March 18, 1999




at the Ahmanson Theatre


Reviewed by Rob Kendt


Not to take anything away from the rest of his brilliant work, but Sweeney Todd may be composer/lyricist Stephen Sondheim's most monumental achievement, with a vast, harsh, passionate score worthy of comparison to Berg's Lulu or Weill's Mahagonny as a 20th-century essential and lyrics of such razor precision and corrosive wit that they still the blood. To hear it rendered live is a rare and rich treat, as it was in last week's deeply satisfying "concert" performance under the baton of Larry Blank.


But the L.A.-based musical theatre revival series Reprise! Broadway's Best in Concert doesn't settle for first-rate concertizing. With this high-profile celebrity Sweeney, Reprise! producer Marcia Seligson seemed bent on doing everything short of staging a full production, with a suggestion of a set (by David Sackeroff), a busy lighting design (by Tom Ruzika), snappy costumes (David R. Zyla), spry choreography (Kay Cole), and a director, Calvin Remsberg, putting his off-book cast through its paces in a fair approximation of the 1979 Harold Prince original (in which Remsberg appeared as the Beadle). Seligson's gamble paid off, even as it left us wanting more: We could practically taste the adrenaline pulsing through the game, talented ensemble as it pulled off this miraculous feat (with little more than a week of rehearsal), and throughout the evening we could glimpse the full staging as it might take shape had it been allowed to gestate. The result, if occasionally frustrating, was so much more than a concert, though less than a full show--a virtual Sweeney Todd.


Plaudits must begin and end with Blank and his musicians, who gave the score an awesome rendition, from its low tuba landings to its high Herrmann strings, from its Gothic organ to its burbling winds and rolling celeste (and that skin-crawlingly loud steam whistle). The show's ensemble, in a variety of small roles, gave the show's brutal chorales their full force, and filled out the crowd scenes admirably. (Credit Sheila Guthrie for the show's perfect casting.)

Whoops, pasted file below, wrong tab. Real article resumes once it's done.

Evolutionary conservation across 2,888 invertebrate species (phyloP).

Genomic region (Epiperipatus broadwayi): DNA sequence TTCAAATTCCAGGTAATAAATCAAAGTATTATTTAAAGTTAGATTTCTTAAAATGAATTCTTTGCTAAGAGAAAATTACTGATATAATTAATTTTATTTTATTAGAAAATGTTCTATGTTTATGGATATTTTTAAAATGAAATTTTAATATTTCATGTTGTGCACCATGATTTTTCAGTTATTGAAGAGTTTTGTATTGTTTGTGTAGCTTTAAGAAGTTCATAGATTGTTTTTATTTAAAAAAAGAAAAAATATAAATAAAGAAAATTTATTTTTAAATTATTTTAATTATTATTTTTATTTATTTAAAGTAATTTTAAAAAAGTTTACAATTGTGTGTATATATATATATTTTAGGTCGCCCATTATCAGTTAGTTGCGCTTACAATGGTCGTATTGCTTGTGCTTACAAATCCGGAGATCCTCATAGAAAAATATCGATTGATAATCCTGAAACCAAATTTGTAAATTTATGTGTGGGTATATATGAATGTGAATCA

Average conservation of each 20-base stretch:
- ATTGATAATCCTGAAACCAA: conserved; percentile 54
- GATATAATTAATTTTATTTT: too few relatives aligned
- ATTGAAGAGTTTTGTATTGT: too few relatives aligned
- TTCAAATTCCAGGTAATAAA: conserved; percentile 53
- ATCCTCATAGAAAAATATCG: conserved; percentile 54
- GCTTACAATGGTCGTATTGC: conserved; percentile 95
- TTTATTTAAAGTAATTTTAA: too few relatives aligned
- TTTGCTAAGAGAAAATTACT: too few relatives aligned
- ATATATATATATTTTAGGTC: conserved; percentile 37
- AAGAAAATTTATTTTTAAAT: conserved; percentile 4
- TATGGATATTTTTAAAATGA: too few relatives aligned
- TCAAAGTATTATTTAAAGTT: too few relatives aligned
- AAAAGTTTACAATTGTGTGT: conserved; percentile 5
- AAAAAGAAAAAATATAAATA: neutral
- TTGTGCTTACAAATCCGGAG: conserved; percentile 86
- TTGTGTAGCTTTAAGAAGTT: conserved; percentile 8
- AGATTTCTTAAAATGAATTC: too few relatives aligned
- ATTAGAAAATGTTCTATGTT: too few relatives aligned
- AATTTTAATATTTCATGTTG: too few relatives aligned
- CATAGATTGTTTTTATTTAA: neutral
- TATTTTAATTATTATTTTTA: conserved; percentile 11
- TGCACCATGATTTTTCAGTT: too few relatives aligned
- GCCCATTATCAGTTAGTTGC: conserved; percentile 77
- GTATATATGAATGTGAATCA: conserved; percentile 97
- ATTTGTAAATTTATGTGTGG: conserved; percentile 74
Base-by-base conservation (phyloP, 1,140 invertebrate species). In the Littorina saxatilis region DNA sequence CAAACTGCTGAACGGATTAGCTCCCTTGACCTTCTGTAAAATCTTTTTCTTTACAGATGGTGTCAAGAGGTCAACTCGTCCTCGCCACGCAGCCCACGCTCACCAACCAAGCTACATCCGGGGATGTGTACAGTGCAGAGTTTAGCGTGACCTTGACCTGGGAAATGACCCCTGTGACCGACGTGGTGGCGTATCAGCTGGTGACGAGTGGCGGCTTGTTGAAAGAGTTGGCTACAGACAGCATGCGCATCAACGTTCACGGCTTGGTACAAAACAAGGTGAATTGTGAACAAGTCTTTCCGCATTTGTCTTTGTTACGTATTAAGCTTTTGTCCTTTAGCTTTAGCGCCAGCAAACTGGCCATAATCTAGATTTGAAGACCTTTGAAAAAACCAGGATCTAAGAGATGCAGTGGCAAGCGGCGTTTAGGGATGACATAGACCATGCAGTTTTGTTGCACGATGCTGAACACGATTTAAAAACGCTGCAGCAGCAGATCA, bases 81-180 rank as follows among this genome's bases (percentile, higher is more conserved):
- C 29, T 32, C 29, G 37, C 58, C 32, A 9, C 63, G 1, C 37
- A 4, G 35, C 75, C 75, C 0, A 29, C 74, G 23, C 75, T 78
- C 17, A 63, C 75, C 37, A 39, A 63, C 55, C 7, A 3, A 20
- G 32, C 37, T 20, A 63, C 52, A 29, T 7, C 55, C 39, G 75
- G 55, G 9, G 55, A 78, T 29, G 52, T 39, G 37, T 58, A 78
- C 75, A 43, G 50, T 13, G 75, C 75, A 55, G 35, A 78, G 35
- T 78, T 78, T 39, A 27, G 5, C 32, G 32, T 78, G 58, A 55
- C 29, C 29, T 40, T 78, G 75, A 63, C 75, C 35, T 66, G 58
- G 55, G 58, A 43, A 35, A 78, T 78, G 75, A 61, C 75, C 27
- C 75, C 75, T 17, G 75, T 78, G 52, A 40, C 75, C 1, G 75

In the leading roles, the potential for greatness was as fully realized as could be expected. Kelsey Grammer had exactly the look and feel of Sweeney's avenging, obsessive black spirit, touched by a grim, mischievous humor; clearly, with more time, he would also have found a way to embody it and sing it with more ease and confidence. As the comically amoral Mrs. Lovett, Christine Baranski was an inspired if unlikely choice who lived up to it smashingly, sketching Lovett's petit bourgeois coarseness with anomalous panache and seamless timing.


As the ludicrously idealistic young lovers Johanna and Anthony, Dale Kristien and Davis Gaines were also an inspired choice, even with all their patented vocal ostentation. Neil Patrick Harris lacked the standout vocals for Toby's big number, but he, like Grammer, was well cast and might have blossomed in a full run. As the cartoonishly villainous Judge Turpin and his Beadle, respectively, Ken Howard and Roland Rusinek offered vocally adept sketches, while Scott Waara's Pirelli was appropriately show-stopping. Melissa Manchester was properly unhinged as the Beggar Woman, though she took centerstage a little too firmly for a character whose arc we're not supposed to notice until the final tragic ending.


And admittedly, what staging we did get was frustratingly, teasingly incomplete at key moments, most of them having to do with Sweeney's complicated, jury-rigged murderous barber chair, from which victims stole away sheepishly after getting their throats slit. But given that every line of Hugh Wheeler's dialogue and every lyric uttered had to be in the vicinity of one of the microphones stationed on booms all over the stage, it was a wonder how fluidly and fleetly Remsberg and Cole were able to keep things moving.


And these are, it must be stressed, quibbles with an undertaking that came off with surprising power and grace. It is a tribute to the ambition and success of this Reprise! enterprise that a critic could presume to review it as if it were a full production at all. Even as such, it surpassed most fully realized and rehearsed musical productions by a wide, bloody mile.


"Sweeney Todd," presented by Reprise! Broadway's Best in Concert at the Ahmanson Theatre, 135 N. Grand Ave., Downtown L.A. Mar. 12-14.